I'm honestly having a hard time focusing on writing about games today. In case you haven't heard, a team of United States special operators has found and executed Osama Bin Laden, the leader of Al Qaeda and the mastermind behind the terrorist attack that destroyed the World Trade Center in New York City, damaged the Pentagon and took the lives of more than 2,000 innocent American civilians. Then internet, as is its custom, is abuzz with pithy witticisms about this event, and I've been enjoying them right along with everyone else, but this event transcends internet wit for me. This one, for lack of a better explanation, means something to me. I feel it deep in my heart as an exultation of a kind I haven't felt in ... well, about a decade. Give or take.
It's a human tradition to memorize the details of our mundane lives when exposed to extraordinary news or events, and I'm not immune to this trend. When I heard the news that Bin Laden was dead, I was sitting at my desk at home, checking over email and other messages prior to settling in with a book and going to sleep. I was alone, tired, but thrilled. I felt the ease of a long burden slipping from my mind and afterward, slept soundly and peacefully.
It's a fitting contrast, I suppose, to where I found myself upon hearing the news that started this epic chapter in the lives of all free men. On September 11, 2001, I was sitting at another desk, in another home on another of America's coasts. I was sipping coffee and beginning my morning ritual of browsing news stories that I would later use in writing a script for my TV show. The internet wasn't working that day, and as I switched on the television to see if there might be a reason why, the first image I saw was a replay of the collision of a jetliner with one of the iconic towers of the World Trade center. Then, as I watched, dumbfounded, another plane struck.
Shortly afterward, the towers began to fall and as I watched live footage of the staggering collapse of America's most iconic building, my perception of the world fell with it, down into a deep, dark hole. Past the sight and sound of a sky free of airplanes. Past the candle-light vigils. Past the days on end spent obsessively watching news in order to make some sense of this tragedy. Past the appearance of soldiers armed with automatic weapons in America's airports. Past the creation of an agency that, in practice, exerts more terror on the daily lives of Americans than Bin Laden ever could. Past the re-election of one of the most controversial presidents in our history. Past two wars fought seemingly without end. Past a world economic collapse. Past my own personal collapses of various kinds, and the rebuilding that has, for me, consumed the better part of a decade.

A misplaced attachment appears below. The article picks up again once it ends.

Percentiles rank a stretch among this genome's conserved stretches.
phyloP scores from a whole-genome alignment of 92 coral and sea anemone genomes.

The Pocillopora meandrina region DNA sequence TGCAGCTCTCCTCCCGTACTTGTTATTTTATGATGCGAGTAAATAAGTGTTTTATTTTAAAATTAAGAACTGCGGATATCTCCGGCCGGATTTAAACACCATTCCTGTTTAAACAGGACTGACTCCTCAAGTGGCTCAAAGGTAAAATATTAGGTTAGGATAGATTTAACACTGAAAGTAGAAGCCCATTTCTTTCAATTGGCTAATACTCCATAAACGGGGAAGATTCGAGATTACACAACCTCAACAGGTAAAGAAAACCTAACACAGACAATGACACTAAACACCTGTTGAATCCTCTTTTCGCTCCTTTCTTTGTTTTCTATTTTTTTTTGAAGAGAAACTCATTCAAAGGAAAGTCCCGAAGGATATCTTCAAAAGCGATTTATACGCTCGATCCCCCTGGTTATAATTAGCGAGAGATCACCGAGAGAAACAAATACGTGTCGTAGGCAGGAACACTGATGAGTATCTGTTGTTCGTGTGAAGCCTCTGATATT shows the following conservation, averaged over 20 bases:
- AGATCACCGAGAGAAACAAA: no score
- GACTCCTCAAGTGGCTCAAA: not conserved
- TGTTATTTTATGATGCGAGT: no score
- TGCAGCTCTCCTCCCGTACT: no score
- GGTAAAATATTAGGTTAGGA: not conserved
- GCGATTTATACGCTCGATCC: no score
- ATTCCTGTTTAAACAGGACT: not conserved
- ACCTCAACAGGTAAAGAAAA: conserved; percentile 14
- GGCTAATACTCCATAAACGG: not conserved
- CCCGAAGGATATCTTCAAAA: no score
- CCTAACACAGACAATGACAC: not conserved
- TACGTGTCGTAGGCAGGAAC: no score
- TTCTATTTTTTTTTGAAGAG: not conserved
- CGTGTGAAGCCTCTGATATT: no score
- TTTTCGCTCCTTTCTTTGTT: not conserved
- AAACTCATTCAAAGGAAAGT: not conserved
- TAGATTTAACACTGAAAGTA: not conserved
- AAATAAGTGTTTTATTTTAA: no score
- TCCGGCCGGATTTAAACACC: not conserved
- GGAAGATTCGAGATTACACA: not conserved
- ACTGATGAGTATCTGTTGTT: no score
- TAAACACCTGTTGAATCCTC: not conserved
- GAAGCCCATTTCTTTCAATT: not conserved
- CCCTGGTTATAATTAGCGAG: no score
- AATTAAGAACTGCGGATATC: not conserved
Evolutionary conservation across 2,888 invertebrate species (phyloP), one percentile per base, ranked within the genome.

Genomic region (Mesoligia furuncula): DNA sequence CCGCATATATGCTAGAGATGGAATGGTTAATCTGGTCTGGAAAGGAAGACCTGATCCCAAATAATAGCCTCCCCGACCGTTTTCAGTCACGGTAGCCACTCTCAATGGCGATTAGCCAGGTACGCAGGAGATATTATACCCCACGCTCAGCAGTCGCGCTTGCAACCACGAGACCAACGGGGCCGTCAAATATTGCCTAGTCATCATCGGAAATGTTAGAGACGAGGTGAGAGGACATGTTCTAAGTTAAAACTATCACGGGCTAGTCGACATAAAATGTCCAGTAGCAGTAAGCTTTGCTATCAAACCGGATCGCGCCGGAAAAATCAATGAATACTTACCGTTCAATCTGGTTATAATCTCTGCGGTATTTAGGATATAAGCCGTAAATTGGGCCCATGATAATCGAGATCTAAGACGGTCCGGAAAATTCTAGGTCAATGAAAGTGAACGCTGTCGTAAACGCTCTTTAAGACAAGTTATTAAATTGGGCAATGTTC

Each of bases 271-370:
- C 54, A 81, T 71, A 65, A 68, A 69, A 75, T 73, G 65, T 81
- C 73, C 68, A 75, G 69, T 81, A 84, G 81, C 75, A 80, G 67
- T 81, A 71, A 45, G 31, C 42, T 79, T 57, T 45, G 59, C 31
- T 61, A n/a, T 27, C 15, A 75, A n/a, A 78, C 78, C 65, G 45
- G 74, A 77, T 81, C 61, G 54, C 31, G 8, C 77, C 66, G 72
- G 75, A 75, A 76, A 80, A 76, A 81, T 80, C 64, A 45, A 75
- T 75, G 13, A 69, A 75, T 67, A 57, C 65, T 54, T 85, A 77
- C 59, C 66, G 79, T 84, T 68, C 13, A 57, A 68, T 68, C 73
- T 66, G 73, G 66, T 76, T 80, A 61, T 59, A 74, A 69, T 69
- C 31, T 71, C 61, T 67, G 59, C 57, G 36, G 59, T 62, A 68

Nearly 10 years ago the nation, the world and I were awakened with a start, by the arrival of a new kind of enemy that ignores borders, wears no uniforms and makes no distinction between civilians and anyone else. The impact of this awakening has impacted all of us, everywhere, in ways we are still trying to understand.
On that morning in 2001, I felt the impact of the shattering of our innocence as the premonition of a far-off hurt, as if in sympathy with the images of men and women falling hundreds of feet to their deaths on the streets of New York. Last night, however, I felt exultant. I know this is not the end of the long, dark night cast upon us all by terror's long shadow. I know the fighting all over the world will continue. I know that our government's near-treasonous overreaction to the threats will not immediately cease. But last night, for the first night in a decade, I felt as if we had finally stopped falling. Now it's time to start picking ourselves back up.